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For John Cage

Morton Feldman

For John Cage

Aisha Orazbayeva

Mark Knoop


Excerpt from For John Cage

Feldman’s 75-minute work dedicated to his friend John Cage was written in 1982. In this new version, Aisha Orazbayeva (violin) and Mark Knoop (piano) set out to draw the listener into the charged space between the performers.

Critical acclaim

atd1 was listed in 5against4’s Best Albums of 2018 and was awarded a Diapason d’Or in April 2019.

a mesmerising, almost hypnotic performance that seemingly brings the world to a stop for 74 minutes.

Simon Cummings 5:4, 12 October 2018

This slow-paced piece doesn’t contain hummable tunes, but it’s intensely beautiful at times, Mark Knoop’s, soft, bell-like piano chords sharing the space with Aisha Orazbeyava’s violin… a perfect musical decluttering

Graham Rickson The Arts Desk, 9 February 2019

Aisha Orazbayeva and Mark Knoop deliver a gorgeously austere, decidedly quiet reading of the pared-down epic. The pair cycles through the composer’s simple patterns with exquisite precision, each utterance voiced with different bow techniques and amounts of pressure, to imbue the sense of stasis with endless change.

Peter Margasak Downbeat Magazine, 1 December 2018

The work in question seems a conscious attempt at formalizing a disorientation of memory. The effect is of a hallucinatory stasis, not dissimilar to the canvases of Mark Rothko, where little happens – very beautifully.

Raul da Gama The Whole Note, 1 December 2018


1 For John Cage 74:12
TT 74:12

Liner notes

Seeing often substitutes for listening in Feldman’s writings. He drew attention to his music’s symmetries (typically ‘crippled’, as in the rugs of central Asia) and the way that it granted ‘the possibility of looking anywhere’, much as you cast an eye over an abstract painting by Mondrian, Pollock or Rothko. Yet those canvases still usually have a focal point to which your attention is drawn. Experiencing a performance of a piece such as For John Cage (1982), it is also clear that music patterns the passage of time differently. Nested symmetries seen on the page — to the delight of music analysts — are not necessarily detectable by ear. Connections between sections, whether through repeated pitches or gestures, or through the distinct articulation of violinist or pianist, though, can shape the sonic environment.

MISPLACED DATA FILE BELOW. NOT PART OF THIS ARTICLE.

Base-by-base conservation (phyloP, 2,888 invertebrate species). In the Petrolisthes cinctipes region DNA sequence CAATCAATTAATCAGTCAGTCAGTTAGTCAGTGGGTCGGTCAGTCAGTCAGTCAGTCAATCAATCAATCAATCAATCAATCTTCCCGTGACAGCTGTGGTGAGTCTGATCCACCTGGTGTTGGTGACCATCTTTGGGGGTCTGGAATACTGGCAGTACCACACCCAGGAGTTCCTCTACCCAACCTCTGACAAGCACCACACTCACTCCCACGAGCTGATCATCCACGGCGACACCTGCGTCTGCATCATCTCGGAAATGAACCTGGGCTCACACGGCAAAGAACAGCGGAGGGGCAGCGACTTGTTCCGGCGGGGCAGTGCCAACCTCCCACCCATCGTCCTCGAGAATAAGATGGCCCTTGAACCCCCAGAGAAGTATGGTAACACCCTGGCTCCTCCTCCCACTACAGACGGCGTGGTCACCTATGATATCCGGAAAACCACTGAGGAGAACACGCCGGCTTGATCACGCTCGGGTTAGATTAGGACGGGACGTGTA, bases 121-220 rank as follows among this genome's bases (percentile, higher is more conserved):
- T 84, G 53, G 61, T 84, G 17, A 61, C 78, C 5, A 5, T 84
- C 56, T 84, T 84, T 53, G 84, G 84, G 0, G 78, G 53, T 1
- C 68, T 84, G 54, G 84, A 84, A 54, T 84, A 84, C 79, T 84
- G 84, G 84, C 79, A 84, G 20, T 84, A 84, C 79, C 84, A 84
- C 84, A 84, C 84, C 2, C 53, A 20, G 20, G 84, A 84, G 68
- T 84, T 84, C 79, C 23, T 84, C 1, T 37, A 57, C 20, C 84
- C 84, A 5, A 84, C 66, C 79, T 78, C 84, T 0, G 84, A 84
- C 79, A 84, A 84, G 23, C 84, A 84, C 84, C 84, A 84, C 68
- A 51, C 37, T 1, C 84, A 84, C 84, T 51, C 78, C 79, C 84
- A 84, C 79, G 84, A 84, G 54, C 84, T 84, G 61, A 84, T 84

The more meaningful distinction is between form and scale. Or, as Feldman put it, ‘Up to one hour you think about form, but after an hour and a half it’s scale. Form is easy: just the division of things into parts. But scale is another matter’. In this performance by Aisha Orazbayeva and Mark Knoop, For John Cage lasts an hour and a quarter. It sits on the cusp, then, of being a form divided into parts (it has three sections, distinguished by changing pitch patterns and time signatures) and a work that offers an experience of scale (the piece runs continuously and the return of musical material is obscured). It makes a difference here that you are listening to a recording, not a live performance. The performers can play extremely quietly, as instructed, and sounds that might impinge on the music in a concert hall — coughs, stertorous breathing — are reduced. Whereas the work’s dedicatee, Feldman’s friend John Cage, famously acknowledged these ambient sounds as being worthy of attention in his ‘silent piece’, 4’33”, here attention is focused by the up-close recording on the instruments’ acoustic properties. Feldman explained:

In my music I am … involved with the decay of each sound, and try to make its attack sourceless. The attack of a sound is not its character. Actually, what we hear is the attack and not the sound. Decay, however, this departing landscape, this expresses where the sound exists in our hearing — leaving us rather than coming towards us.

In For John Cage, the violin at first seems to have the greater range of attack: different bow strokes and plucked strings articulate each repeated, two- or three-note motif, in myriad ways. The piano, by contrast, embodies decay through the circling resonances of pedalled held notes. As the piece progresses, however, the two instruments begin to merge, sharing the same pitch range (high or low) and even explicitly copying each other until both contribute to the same gently rocking melodic line. There is no climax to this piece. Instead, the final phrases seem locked, Sisyphus-like, in pushing ever upwards. There is scant sense of an ending in prospect beyond falling silent.

Laura Tunbridge